Remember when we thought a pandemic season two years ago was crazy? Man, 2022 had it all. The return of Tiger Woods, the founding of a controversial golf league, the disappearance (and reappearance) of one of golf’s most beloved figures and so much more. But now let’s take a breath. Here, we’ll look back (and look ahead) at the 10 most memorable moments of 2022.
No. 10: Nelly Korda’s rollercoaster year ended with promise for 2023
No. 9: How Tom Kim stole the show at the Presidents Cup
No. 8: How Lydia Ko rediscovered her game in 2022
No. 7: Rory McIlroy was an absolute force
No. 6: Scottie Scheffler is a major champ
No. 5: Cam Smith’s breakout (and tumultuous) year
No. 4: What happened to Phil Mickelson?
No. 3: This year’s Tiger Woods comeback was nothing like the others
No. 2: LIV Golf arrived via cannonball. 2022 was never the same
The mood had quieted on the LIV front, and rightfully so. In mid-May, the upstart tour promised a field was coming. And promised, and promised and promised. But in reality, all we had were rumors.
Greg Norman announced the field would feature former world No. 1s. Nineteen of the Top 100 players in the world signed up. The PGA Tour refused to grant media releases, and Norman responded with “Surely, you jest.” At this point, the war between tours was really just a war of words. Until Tuesday night, May 31.
At 8:20 p.m. on the East Coast, the email finally arrived, and in all caps: GLOBAL FIELD TEES OFF NEW ERA IN GOLF FOR INAUGURAL LIV GOLF INVITATIONAL TOURNAMENT
Dustin Johnson was in. Sergio Garcia, too. Talor Gooch was in — that’s interesting! Phil Mickelson’s name was nowhere to be found, but there was still space for him to join. But if he did, it would be alongside…Blake Windred? Wade Ormsby? Oliver Fisher? For every big fish LIV Golf landed, there were tiny, unknown minnows included as well. All of which begged the question — LIV had made a splash, but how big would its ripples be?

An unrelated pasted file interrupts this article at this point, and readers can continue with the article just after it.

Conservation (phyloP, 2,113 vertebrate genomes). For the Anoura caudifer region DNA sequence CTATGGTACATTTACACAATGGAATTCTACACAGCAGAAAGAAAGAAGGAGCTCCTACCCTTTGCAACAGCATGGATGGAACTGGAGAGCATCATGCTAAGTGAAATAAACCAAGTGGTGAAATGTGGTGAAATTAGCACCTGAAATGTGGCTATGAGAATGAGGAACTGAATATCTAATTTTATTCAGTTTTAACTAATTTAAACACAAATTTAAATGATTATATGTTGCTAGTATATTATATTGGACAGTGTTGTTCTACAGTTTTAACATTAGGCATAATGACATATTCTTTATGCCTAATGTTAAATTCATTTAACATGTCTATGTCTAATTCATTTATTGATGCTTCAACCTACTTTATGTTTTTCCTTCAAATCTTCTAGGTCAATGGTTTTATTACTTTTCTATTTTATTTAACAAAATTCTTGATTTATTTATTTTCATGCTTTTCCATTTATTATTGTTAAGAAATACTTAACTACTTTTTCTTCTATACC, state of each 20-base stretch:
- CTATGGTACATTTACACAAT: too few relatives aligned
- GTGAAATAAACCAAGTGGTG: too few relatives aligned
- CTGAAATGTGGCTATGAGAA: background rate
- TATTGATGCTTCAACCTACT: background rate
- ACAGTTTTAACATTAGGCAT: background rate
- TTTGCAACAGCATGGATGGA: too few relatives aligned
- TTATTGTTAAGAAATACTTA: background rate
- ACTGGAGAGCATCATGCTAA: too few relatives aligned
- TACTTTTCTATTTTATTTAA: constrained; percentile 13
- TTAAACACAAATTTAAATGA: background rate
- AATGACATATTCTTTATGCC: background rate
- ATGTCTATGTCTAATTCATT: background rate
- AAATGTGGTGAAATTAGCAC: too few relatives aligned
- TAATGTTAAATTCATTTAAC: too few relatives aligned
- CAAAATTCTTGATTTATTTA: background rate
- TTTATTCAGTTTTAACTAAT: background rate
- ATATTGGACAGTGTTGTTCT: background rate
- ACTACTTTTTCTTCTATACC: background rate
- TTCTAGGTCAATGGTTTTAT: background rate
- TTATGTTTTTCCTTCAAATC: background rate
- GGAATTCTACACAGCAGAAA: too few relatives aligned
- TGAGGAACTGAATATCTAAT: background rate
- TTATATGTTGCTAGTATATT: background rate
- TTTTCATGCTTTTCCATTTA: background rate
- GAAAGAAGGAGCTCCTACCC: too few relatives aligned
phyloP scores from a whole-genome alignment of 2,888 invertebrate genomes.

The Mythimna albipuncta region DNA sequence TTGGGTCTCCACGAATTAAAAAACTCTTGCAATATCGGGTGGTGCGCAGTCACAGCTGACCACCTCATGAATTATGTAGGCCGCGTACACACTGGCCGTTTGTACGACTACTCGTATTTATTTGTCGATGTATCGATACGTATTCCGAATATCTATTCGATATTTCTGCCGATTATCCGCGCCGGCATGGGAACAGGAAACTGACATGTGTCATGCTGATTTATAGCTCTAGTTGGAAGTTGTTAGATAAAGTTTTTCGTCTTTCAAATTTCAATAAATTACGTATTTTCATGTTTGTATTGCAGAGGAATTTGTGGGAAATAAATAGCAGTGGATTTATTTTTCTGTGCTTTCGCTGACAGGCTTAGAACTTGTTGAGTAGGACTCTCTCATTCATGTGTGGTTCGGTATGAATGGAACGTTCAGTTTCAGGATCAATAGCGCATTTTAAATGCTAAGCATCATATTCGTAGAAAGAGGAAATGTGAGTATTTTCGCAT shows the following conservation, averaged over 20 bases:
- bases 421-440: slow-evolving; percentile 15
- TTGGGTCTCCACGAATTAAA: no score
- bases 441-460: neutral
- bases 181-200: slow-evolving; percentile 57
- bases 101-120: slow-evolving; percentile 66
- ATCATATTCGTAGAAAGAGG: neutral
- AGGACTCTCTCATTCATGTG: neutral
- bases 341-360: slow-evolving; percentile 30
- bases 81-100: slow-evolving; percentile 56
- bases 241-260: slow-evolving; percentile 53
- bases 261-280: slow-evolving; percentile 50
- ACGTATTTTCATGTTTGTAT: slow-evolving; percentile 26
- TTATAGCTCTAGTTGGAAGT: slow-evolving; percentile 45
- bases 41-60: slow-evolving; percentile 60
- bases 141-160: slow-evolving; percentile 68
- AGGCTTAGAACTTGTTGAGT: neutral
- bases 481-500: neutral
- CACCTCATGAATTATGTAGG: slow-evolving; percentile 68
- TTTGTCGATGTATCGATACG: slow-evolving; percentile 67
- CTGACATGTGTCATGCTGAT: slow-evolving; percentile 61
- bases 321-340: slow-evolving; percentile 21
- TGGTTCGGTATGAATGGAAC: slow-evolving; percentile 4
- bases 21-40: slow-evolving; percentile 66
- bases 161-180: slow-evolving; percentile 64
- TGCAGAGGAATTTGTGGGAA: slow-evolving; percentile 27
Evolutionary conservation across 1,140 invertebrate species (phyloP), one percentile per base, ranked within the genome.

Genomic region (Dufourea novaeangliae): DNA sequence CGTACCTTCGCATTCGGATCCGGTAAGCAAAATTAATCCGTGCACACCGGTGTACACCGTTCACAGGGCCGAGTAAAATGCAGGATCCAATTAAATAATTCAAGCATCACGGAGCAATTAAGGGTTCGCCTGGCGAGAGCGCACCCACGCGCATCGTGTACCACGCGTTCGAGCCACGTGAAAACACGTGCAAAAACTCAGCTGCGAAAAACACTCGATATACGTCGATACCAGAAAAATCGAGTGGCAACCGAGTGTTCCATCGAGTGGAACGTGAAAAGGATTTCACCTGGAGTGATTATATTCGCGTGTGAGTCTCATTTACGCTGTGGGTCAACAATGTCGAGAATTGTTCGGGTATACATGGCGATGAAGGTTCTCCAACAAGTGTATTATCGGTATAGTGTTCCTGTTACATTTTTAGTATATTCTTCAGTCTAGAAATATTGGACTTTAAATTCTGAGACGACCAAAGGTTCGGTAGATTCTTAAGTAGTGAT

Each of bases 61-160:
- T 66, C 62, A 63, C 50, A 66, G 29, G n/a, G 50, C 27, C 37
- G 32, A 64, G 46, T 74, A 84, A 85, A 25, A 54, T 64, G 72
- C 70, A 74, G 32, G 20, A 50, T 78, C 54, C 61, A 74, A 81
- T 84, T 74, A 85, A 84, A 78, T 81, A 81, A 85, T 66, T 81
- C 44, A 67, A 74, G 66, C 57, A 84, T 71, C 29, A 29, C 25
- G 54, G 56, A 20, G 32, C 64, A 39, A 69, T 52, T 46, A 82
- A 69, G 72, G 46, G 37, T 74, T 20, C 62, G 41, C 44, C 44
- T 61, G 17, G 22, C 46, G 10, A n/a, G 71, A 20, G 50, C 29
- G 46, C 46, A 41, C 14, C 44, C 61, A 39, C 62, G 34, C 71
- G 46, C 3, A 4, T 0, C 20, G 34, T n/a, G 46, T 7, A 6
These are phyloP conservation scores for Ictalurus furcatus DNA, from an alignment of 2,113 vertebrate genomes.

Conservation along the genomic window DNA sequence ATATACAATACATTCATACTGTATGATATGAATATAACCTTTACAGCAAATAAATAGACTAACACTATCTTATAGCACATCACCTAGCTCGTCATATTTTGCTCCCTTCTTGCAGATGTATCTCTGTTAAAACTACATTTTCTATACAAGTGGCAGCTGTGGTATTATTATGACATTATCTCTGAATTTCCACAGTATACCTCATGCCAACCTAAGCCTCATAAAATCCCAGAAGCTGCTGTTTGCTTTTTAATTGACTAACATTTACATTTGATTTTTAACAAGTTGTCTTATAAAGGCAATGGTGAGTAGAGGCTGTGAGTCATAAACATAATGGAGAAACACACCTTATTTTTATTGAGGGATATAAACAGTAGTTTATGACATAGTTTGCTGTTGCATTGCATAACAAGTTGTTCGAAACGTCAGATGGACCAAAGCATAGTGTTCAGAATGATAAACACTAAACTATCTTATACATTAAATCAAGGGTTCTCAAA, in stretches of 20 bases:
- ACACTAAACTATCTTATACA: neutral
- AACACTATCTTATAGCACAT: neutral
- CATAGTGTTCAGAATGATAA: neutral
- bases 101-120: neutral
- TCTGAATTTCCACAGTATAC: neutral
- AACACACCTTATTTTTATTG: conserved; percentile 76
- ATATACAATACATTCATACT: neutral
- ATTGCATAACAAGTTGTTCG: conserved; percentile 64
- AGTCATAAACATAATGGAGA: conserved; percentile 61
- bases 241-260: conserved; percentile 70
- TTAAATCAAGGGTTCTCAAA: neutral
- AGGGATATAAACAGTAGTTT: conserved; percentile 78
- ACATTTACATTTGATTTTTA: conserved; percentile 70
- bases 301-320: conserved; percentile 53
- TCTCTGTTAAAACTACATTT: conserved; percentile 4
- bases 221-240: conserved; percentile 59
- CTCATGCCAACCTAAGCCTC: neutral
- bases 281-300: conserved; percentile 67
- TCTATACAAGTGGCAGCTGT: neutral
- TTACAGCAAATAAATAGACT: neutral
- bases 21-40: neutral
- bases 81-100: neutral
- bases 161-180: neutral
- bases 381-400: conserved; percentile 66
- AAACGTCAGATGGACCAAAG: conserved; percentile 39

Now we know…sorta. But as we look back on 2022 and acknowledge that LIV Golf was the story, it’s worth remembering that the week it launched was perhaps the weirdest story of them all.
There was the lavish draft party, held at RD Studios in Central London, with its punchy seafood hors d’evours. There was the hype reel — narrated by Dennis Quaid of all people — which included clips of Bubba Watson and Matthew Wolff, two rumored-but-uncommitted players. This was the natural evolution of the sport, Quaid said. Mickelson’s management cooed about it on the driving range. There were the dozens of London black cabs hired just to drive players to their starting holes, giving cabbies the best deal of their year. They made more money standing around all day than they would have driving around Kensington.
There was the “immersive fan village,” where no expense would be spared. See: the old London bus tricked out into a bar and bedazzled event staff wooing you into an arcade to play LIV Golf video games. “Welcome to the future,” they said.